Finally, in Europe during Hellenic times, the relationships between Greek men (erastes) and youths (eromenos) who had come of age were analogous to marriage in several aspects. The age of the youth was similar to the age at which women married (the mid-teens), and the relationship could only be undertaken with the consent of the father. This consent, just as in the case of a daughter's marriage, was contingent on the suitor's social standing. The relationship, just like a marriage, consisted of very specific social and religious responsibilities, and also had an erotic component.

Marriage certainly hasn't been clearly between a man and a woman since the beginning of time, nor in the last 4000 years. There are even reports of same-sex marriage in midieval Europe. The only tradition in this regard is Christian tradition.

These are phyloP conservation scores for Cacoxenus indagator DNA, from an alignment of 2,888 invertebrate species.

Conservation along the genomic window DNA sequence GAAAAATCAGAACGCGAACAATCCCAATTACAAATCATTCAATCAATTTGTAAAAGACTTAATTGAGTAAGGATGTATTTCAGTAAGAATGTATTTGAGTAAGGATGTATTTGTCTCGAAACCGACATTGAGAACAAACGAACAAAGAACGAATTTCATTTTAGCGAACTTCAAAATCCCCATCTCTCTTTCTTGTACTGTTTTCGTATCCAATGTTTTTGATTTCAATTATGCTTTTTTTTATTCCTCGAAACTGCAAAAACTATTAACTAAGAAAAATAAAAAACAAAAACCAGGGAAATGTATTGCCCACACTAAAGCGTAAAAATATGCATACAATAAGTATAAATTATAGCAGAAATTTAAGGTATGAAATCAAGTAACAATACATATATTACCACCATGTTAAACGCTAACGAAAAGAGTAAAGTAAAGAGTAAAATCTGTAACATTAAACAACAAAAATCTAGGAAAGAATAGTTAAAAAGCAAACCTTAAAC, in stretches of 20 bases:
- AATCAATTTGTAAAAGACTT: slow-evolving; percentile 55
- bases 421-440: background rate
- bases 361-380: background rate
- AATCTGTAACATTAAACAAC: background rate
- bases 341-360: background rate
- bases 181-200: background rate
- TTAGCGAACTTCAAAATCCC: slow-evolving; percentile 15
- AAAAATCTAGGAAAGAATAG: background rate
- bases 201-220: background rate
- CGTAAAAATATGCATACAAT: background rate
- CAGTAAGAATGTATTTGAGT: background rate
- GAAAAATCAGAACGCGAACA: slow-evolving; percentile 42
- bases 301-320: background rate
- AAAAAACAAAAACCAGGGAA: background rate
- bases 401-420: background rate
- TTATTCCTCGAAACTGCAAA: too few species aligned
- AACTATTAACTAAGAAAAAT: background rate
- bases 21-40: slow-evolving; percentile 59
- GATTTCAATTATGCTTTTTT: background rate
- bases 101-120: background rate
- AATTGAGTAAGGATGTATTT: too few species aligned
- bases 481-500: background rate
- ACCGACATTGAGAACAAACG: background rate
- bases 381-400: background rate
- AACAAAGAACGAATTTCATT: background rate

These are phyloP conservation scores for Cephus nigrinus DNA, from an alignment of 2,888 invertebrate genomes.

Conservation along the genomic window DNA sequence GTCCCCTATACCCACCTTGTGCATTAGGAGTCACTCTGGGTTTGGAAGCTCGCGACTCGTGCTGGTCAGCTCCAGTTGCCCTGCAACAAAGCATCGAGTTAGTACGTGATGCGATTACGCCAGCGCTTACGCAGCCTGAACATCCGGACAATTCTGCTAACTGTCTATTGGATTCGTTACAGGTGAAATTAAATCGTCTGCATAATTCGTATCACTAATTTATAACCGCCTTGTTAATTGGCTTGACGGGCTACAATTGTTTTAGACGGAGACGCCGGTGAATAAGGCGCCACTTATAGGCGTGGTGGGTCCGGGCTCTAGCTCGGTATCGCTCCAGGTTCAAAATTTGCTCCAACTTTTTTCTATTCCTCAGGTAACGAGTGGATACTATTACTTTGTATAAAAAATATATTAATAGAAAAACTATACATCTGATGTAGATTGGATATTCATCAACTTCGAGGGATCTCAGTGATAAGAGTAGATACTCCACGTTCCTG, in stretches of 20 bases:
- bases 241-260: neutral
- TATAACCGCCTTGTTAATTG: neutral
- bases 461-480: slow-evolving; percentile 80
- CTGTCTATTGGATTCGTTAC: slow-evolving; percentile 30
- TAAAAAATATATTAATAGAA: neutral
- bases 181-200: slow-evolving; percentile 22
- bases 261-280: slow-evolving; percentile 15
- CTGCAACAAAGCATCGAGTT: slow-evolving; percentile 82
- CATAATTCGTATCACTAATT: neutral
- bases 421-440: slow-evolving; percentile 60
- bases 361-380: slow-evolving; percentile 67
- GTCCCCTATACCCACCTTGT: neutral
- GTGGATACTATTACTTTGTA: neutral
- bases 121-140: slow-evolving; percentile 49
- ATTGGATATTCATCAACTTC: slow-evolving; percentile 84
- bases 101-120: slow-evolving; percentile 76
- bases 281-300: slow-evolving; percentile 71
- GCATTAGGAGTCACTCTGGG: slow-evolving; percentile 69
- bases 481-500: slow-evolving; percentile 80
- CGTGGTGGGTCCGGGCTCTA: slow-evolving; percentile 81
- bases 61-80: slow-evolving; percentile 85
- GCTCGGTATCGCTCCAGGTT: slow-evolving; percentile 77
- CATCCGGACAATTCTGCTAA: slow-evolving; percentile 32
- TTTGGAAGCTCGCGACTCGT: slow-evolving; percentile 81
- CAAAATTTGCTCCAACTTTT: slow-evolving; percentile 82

2) Gay marriage leads to a slippery slope whereby it opens the floodgates for incestous, pedophilic, or beastial marriage to be legalized.

This argument seems to me to be the silliest of them all and is slipping into homophobia. First, opponents imply that homosexuality is on the same level as incest, pedophilia and beastiality. Pedophilia and beastiality do not involve consent. Incest seems to be a purely sexual objection. Are opponents to gay marriage opposing homosexual marriage, or homosexual sex? If I recall correctly, even President Bush believes consensual homosexual sex in the privacy of ones home should not be legislated. It cannot be legitimate to allow marriage in unions where their intercourse is illegal, as is the case of incest. But if homosexual sex is legal, you can't compare it to incest. If you want to argue that consensual, private homosexual sex should be illegal make a new thread.